Even the most focused, disciplined hiring committee can run into challenges when trying to hire a CFO. The role of the CFO can vary hugely from company to company, so before searching for candidates, it’s important to define the parameters of the position. Moreover, in today’s competitive market, top candidates may be weighing multiple opportunities, making it even more crucial to find the right fit. Here are some of the most important factors to consider when you need to hire a CFO.
General Considerations When You Hire a CFO
Identifying core competencies – at Ellig Group, we encourage organizations to broaden their thinking when it comes to their executive search. When looking for a specific leadership role in an organization, we identify the “must have” versus the “nice-to-have” skills. Given the variability of the role, CFO search is an excellent opportunity to look outside the box of traditional pipeline pathways and prioritize candidates with the ideal skillset instead of focusing on previous job titles. This approach also has the benefit of opening the search to qualified diverse candidates, who are equally likely to possess the needed skills but less likely to have the traditionally desired job titles.
Diversity, Equity and Inclusion (DEI) Considerations – A report on DEI in finance and accounting by IMA (Institute of Management Accountants), CalCPA (California Society of CPAs) and IFAC (International Federation of Accountants), which surveyed 8,500 accountants and finance professionals, found that fewer than 60 percent of those surveyed found the profession to be equitable or inclusive. Forty-two percent of women surveyed reported they have left a company due to a perception of non-inclusiveness.
This is the case despite ample evidence that DEI is a business imperative. A Wall Street Journal analysis showed that the 20 most diverse companies in the S&P 500 have an annual stock return of 10 percent over five years, compared to 4.2 percent for their less-diverse competitors.
In Q2 2021, respondents to Deloitte’s CFO Signals survey said that of their direct reports who will be CFO-ready in three years, an average of 0.89 are minority, while an average of 2.09 are non-minority, and an average of 1.23 are women while an average of 1.66 are men.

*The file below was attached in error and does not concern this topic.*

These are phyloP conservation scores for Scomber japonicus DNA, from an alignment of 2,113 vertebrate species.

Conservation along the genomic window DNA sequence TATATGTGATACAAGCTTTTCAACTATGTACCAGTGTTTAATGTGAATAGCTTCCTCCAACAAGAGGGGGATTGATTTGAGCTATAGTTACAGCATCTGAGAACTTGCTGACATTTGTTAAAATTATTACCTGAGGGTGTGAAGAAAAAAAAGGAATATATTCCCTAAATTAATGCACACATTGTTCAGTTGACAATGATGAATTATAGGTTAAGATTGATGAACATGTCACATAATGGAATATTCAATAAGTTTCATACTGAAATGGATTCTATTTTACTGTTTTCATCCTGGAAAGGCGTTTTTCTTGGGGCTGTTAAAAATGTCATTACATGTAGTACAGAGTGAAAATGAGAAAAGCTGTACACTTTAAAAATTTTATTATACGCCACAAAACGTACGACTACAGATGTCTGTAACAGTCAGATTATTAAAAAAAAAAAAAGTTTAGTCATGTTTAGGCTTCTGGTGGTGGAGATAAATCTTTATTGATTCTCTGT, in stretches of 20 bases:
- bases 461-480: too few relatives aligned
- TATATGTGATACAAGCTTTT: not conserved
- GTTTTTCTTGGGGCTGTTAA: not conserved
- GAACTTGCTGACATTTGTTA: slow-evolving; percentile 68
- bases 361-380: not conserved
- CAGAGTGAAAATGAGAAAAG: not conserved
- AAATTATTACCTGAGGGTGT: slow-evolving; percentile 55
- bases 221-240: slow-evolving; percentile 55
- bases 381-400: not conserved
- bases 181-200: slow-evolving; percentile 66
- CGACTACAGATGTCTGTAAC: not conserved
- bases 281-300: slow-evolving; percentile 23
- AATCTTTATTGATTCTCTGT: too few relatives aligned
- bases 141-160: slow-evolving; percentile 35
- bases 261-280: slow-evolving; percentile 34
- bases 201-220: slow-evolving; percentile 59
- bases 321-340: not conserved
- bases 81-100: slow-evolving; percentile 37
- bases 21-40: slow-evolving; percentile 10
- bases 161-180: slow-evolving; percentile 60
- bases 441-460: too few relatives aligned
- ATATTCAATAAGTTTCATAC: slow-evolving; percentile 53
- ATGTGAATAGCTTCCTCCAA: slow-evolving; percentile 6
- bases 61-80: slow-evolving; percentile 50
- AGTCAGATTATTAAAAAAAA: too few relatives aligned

Types of CFOs: Which one do you need?
The role of the CFO varies significantly from organization to organization. When you embark on the CFO recruiting process, it is important to have a sense of what kind of CFO your company needs. McKinsey research shows that CFOs generally correspond to one of four archetypes. This isn’t to say that there should be explicit rules about what the CFO will and will not do; however, a general idea of these profiles can be helpful in determining the skills and capabilities you are looking for in your search.
Generally, CFOs correspond to one of four subtypes, which we’ll refer to as: the Finance Veteran, the Swiss Army Knife, the Data Maven, and the Pivoter.
The Finance Veteran CFO is an expert in finance and accounting, usually with an advanced accounting degree or experience at an auditing firm. The Finance Veteran CFO is usually promoted from within, after years of serving as controller, treasurer, auditer, financial planner, or other finance role. This CFO archetype is particularly suited to teams without a centralized financial leadership or whose finance department is to some degree disorganized. This often means early-stage businesses, where they use their financial expertise in things like regulation and capital structure to build up and organize the financial department.
The Swiss Army Knife CFO has broad experience and may have experience outside the financial department. They often have MBAs rather than advanced accounting degrees and have worked in operations, marketing, or other management position. Rather than the high degree of technical skill offered by the financial whiz CFO, the Swiss Army knife CFO brings to the table management and communication proficiencies.
This archetype of CFO usually is suited for capital-intensive industries such as oil and gas, basic materials and telecommunications. They are usually at established companies, often in the financial sector. At these organizations, the Swiss Army Knife CFO is very involved in operations and strategy and is often being groomed for a CEO role.
The Data Maven CFO is an archetype of CFO usually found at highly diversified companies that require analytics to measure performance across their different holdings. They are also found at companies with scant resources, where they are in charge of cautious allocation. This type of CFO has a history of transforming organizations by focusing on metrics, implementing cost management, and standardizing data systems. The Data Maven CFO is usually an outside hire, often with international experience.